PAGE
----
Monday, January 18, 2010

Are Republicans Prepared To Continue Defending Thrasher's Ethics Issues and Republican Corruption Through 2010 Elections?

From FDP:

Attempts by the members of the Republican smoky back room club in Tallahassee to install former lobbyist and sitting state Senator John Thrasher as Chairman of the Republican Party of Florida proves that the Republican culture of corruption reigns in Tallahassee, once again illustrating why Floridians are going to throw the metaphorical "Republican Bums" out of office across the Sunshine State in 2010.

"While it unfortunately isn't shocking that someone like John Thrasher, who has been convicted twice for breaking Florida's ethics laws, would think he is above the law, Floridians today are disappointed that Republicans like Charlie Crist, Bill McCollum, and Jeff Atwater would make a backroom deal to anoint Thrasher as the new leader of the Republican Party given his extremely questionable ethics and the conflicts-of-interest with his position in state government," said Eric Jotkoff, Florida Democratic Party spokesman. "With AmEx-gate, hangar-gate and so many other Republican ethics scandals characterizing the RPOF over the last several years, are Florida Republicans prepared to continue defending their party's corrupt ways?"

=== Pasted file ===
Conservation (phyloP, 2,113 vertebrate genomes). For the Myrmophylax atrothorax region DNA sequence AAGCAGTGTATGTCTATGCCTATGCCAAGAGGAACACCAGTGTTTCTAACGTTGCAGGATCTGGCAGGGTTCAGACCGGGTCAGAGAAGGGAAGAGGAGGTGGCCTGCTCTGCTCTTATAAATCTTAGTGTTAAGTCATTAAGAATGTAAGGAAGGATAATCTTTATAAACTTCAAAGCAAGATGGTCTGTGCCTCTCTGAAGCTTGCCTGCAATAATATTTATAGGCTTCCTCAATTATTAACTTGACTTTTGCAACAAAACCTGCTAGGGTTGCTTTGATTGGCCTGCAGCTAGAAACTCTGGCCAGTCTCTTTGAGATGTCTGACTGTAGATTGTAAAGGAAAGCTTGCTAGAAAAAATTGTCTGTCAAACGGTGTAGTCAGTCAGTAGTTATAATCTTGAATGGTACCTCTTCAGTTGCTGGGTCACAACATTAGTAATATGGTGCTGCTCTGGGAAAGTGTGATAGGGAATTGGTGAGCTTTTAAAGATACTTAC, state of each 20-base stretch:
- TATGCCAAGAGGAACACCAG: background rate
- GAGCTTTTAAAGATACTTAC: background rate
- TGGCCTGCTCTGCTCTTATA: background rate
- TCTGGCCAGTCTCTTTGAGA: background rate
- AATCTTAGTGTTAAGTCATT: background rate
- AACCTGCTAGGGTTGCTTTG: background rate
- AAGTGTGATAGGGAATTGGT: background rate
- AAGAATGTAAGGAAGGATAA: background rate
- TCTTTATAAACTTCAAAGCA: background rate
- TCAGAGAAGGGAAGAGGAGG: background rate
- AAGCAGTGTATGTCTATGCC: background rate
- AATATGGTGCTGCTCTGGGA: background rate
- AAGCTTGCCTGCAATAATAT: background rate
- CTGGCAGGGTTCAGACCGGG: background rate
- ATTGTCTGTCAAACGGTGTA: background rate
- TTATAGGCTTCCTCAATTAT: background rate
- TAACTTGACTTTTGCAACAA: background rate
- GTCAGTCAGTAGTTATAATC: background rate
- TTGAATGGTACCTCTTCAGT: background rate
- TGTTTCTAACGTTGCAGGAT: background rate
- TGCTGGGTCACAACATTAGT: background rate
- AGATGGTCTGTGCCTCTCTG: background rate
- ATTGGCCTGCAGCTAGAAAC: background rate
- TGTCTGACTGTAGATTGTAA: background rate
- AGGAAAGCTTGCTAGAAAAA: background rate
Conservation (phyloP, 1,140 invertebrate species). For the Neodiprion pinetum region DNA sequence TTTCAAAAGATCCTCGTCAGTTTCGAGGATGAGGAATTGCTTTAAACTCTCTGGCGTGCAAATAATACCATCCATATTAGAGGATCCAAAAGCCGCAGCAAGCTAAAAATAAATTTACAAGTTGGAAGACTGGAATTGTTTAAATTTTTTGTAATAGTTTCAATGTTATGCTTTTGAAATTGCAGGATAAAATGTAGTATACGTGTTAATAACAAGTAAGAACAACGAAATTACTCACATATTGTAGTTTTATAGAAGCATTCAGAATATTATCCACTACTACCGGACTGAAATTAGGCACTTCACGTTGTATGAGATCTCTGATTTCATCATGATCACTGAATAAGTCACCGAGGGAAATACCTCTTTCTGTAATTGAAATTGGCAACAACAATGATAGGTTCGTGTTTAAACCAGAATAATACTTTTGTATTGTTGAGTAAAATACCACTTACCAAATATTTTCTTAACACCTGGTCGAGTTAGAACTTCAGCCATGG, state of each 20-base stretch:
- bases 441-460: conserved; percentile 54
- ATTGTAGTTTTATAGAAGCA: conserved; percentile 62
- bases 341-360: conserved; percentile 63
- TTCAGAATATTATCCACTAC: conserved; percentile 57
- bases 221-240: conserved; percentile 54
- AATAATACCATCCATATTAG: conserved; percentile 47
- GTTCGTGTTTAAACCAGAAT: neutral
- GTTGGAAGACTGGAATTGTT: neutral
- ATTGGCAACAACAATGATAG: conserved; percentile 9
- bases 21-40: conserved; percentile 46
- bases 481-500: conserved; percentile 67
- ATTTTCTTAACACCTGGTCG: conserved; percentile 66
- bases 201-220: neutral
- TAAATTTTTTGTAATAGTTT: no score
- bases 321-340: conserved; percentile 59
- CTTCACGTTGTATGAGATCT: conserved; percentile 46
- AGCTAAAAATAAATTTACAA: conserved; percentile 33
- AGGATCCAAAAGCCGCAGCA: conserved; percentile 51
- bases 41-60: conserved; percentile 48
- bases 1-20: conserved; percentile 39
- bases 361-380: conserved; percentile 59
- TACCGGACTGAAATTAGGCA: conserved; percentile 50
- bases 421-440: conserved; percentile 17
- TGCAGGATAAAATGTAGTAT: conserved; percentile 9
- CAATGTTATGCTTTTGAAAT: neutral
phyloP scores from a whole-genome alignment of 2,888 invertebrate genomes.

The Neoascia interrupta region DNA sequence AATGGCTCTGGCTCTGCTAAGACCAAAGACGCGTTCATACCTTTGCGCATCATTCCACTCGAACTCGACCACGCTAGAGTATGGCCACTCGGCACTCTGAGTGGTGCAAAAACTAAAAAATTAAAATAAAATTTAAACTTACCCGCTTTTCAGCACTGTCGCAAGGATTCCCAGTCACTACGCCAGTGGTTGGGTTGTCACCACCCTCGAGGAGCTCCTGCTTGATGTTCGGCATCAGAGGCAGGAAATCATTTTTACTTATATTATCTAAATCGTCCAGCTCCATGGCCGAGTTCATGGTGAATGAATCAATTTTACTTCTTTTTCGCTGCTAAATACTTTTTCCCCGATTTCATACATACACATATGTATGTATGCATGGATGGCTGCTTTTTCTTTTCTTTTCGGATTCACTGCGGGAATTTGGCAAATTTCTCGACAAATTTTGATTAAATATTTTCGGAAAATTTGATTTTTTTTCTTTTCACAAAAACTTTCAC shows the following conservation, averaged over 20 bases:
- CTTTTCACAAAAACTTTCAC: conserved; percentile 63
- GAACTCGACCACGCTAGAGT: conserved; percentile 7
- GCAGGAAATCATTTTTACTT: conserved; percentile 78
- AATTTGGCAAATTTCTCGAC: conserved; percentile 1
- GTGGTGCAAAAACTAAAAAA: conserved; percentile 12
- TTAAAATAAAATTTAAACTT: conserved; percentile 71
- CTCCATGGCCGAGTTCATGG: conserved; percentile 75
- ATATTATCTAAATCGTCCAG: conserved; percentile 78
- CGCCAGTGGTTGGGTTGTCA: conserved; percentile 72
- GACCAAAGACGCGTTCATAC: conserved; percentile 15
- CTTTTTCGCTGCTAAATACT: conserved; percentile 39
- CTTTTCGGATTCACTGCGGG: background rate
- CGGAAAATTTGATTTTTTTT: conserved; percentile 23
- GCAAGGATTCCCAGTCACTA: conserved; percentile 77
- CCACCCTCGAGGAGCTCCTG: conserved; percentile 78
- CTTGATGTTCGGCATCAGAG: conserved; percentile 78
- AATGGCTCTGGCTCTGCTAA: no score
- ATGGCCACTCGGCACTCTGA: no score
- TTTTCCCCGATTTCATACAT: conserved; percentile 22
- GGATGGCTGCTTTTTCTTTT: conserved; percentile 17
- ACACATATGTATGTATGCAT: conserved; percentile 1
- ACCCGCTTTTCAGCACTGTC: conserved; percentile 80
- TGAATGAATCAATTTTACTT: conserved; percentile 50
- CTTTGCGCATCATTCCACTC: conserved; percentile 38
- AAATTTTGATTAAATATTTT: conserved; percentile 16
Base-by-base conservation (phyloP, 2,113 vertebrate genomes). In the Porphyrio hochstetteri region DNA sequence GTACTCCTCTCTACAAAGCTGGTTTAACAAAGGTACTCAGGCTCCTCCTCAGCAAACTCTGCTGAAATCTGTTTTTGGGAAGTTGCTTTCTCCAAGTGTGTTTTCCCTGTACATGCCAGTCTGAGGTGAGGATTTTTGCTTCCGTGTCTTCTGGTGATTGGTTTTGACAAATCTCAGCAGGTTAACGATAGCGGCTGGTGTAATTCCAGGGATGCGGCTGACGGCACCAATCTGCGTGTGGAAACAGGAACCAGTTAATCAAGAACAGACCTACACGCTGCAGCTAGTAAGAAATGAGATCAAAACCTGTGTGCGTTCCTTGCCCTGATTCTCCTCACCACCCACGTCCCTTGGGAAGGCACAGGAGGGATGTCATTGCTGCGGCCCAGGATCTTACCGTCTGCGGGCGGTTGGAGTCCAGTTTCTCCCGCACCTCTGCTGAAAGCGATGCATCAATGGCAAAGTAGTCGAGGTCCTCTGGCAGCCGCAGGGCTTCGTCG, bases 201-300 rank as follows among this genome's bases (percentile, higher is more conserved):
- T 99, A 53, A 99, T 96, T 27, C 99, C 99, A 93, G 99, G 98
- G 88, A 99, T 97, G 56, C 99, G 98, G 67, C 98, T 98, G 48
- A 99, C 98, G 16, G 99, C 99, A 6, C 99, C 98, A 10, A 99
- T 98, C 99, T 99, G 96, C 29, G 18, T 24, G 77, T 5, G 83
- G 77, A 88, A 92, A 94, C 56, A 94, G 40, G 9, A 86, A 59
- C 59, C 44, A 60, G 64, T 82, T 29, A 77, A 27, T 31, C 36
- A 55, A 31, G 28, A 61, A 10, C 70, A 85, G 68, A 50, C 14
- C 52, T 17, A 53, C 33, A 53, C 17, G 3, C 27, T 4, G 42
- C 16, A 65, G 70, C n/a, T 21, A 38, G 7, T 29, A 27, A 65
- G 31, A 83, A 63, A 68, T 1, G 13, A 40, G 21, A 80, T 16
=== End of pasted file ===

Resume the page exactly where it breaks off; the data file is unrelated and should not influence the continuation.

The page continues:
As the Orlando Sentinel reported Wednesday:

"A key sticking point for state Sen. John Thrasher's bid for chairman of the state Republican Party is that he would be barred from asking for cash during the 60-day lawmaking session.

"Senators are prevented by rule from "directly or indirectly" raising campaign cash for themselves, political committees, or parties during the spring legislative session.

"Thrasher and his GOP supporters are taking the position that there are no legal issues with a sitting member of the Legislature also serving as state party chief.

"But as word spread this week that Jim Greer was resigning the Republican Party of Florida chairmanship and Thrasher was being positioned to replace him, Democrats screamed that not only would Thrasherbe unable to raise cash for the party - but that the party itself might be precluded from raising cash during session, since the chairman is the official head of its fundraising arm.

"Who do you think accepts contributions on behalf of a political party? At the end of the day, it's the chair," said Mark Herron, a Democratic elections lawyer in Tallahassee.

And the Miami Herald/St. Petersburg Times noted:

"Democratic lawmakers argue that Thrasher's potential dual roles create a host of conflicts of interest. How can he serve as both party chairman and as chairman of the Senate Ethics and Elections Committee? Would he use his power as party chairman as leverage in legislative talks?

"It certainly creates an opportunity for everything he does to be questioned," said Democratic Sen. Charlie Justice of St. Petersburg, vice chairman of the ethics and elections panel. "Mixing politics with policy does not allow us to put our best foot forward. He's going to come under a lot more scrutiny."

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